Use methods that have been confirmed to be effective by research. When testing single methods in rigorously designed studies, the best results have been shown in studies using medications, such as with the new Chantix (varenicline), bupropion SR (brand name Zyban or Wellbutrin), or with second-line medications, nortriptyline hydrochloride, or clonidine. Other medications available are supported by less data than those named above, and new medications may be approved in the next few years.

Nicotine replacement therapies have helped many people, though the data is less dramatic for them than for medications. These therapies include the nicotine patch, nicotine gum, nicotine nasal spray, and the nicotine inhaler. (Don’t smoke when you use these replacement methods.) I believe that gradual scheduled reduction methods hold promise to possibly be more effective than nicotine replacement therapies (see pp. 341-3 in Ending The Tobacco Holocaust).

Combining methods for quitting seems to be most effective, though there are far fewer studies that have tested the many possible combinations than for single methods. At Kaiser Permanente, the best results seem to be obtained when patients take a seven-week class, use the nicotine patch and bupropion SR, talk with a counselor from the smoking cessation department, and also use outside quit resources, such as books, the Internet, quitlines, and/or Nicotine Anonymous. Your goal isn’t to prove one method or the other; it is to quit smoking and live a healthy life. So put in the effort for your own physical and financial well-being as well as your family’s, your friends’, and society’s.

I may get some flack from colleagues for saying this, but I also think that if the standard methods don’t work for you, try any non-harmful method that fits your budget, that you like, and that you think may help you to quit. While methods such as hypnosis haven’t been proven effective according to the standards required by the scientific community, many people claim it has helped them (e.g., hypnosis worked for celebrities Matt Damon and Ben Affleck, but not for Robert Downey Jr.). Also, there’s no reason why methods such as hypnosis can’t be combined with standard scientifically proven methods (such approaches are called complementary medicine). One caution: herbal supplements may have interactions with medications, so use of those should be discussed with your physician before you try them.

If money and time are big issues, try the scientifically proven methods first. However, we’re literally talking about your life here, so if you’re not constrained by money and time limitations, then invest your money and time to be successful at quitting. If using non-harmful complementary methods help you to achieve success, that’s wonderful.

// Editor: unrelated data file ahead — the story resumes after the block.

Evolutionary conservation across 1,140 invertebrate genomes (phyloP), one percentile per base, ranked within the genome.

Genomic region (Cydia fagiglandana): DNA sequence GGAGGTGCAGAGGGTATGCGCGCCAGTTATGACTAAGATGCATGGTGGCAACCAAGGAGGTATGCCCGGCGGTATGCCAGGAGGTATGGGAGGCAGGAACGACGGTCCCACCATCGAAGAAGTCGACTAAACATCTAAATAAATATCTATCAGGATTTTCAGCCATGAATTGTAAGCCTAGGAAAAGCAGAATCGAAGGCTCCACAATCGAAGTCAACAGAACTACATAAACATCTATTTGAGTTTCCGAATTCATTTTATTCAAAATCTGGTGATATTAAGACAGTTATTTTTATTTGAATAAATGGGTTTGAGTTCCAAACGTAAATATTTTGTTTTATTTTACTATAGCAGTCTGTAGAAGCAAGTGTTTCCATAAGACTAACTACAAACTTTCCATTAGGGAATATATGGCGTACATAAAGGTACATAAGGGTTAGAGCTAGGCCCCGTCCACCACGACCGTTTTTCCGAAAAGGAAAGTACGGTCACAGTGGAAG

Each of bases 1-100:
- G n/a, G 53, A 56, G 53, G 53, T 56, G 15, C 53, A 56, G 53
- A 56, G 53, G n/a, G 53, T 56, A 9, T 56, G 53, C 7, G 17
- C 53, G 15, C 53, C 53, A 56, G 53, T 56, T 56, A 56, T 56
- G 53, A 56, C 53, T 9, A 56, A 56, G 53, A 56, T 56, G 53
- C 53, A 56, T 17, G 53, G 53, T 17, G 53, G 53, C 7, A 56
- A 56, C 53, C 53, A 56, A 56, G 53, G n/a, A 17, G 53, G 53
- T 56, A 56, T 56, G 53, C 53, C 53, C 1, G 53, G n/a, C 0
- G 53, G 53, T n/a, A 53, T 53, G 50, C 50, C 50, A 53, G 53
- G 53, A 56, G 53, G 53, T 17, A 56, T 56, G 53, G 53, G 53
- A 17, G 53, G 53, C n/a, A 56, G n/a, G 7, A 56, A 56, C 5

The average smoker takes ten to eleven attempts to finally quit. (Most smokers try repeatedly to quit on their own with no outside help and we know that approach typically gets poor results.) With current methods, as tested in large populations, there still is more than a 50% chance of not succeeding for one year. I hope that doesn’t happen to you, but if it does, don’t give up. Over 50% of all smokers have successfully quit. View each attempt as a learning experience on the way to successfully quitting. Take to heart these words from Winston Churchill, "Never give up" until you succeed.

On the other hand, if this is your first attempt to quit, I don’t want to influence you to believe that you need to attempt quitting many times before you can be successful. Millions of people have been successful at quitting for life with their first attempt to quit. For a first-time attempt it might be helpful to remember the words of the Star Wars movie trilogy Jedi Master Yoda: "Do, or do not. There is no ‘try.’"

The information on this website is not meant to be used to diagnose or treat any disease. All diagnosis and treatment of illness and disease should be done in consultation with your licensed health professional. It is suggested that all smoking cessation efforts be undertaken with the help of support services and also in consultation with a health care professional.

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Never give up!

10. Combine methods and "Commit To Quit."

9. Use scientifically proven methods.

8. Get support.

7. Set a no-smoking policy.

6. Avoid all triggers, and learn new replacement behaviors. Identify your personal triggers for smoking beforehand, and write them down.

5. Share your goal with friends and family.

4. Change your identity and self-image to "I am a nonsmoker."

3. Set a quit date.

2. Throw away all cigarettes and related items.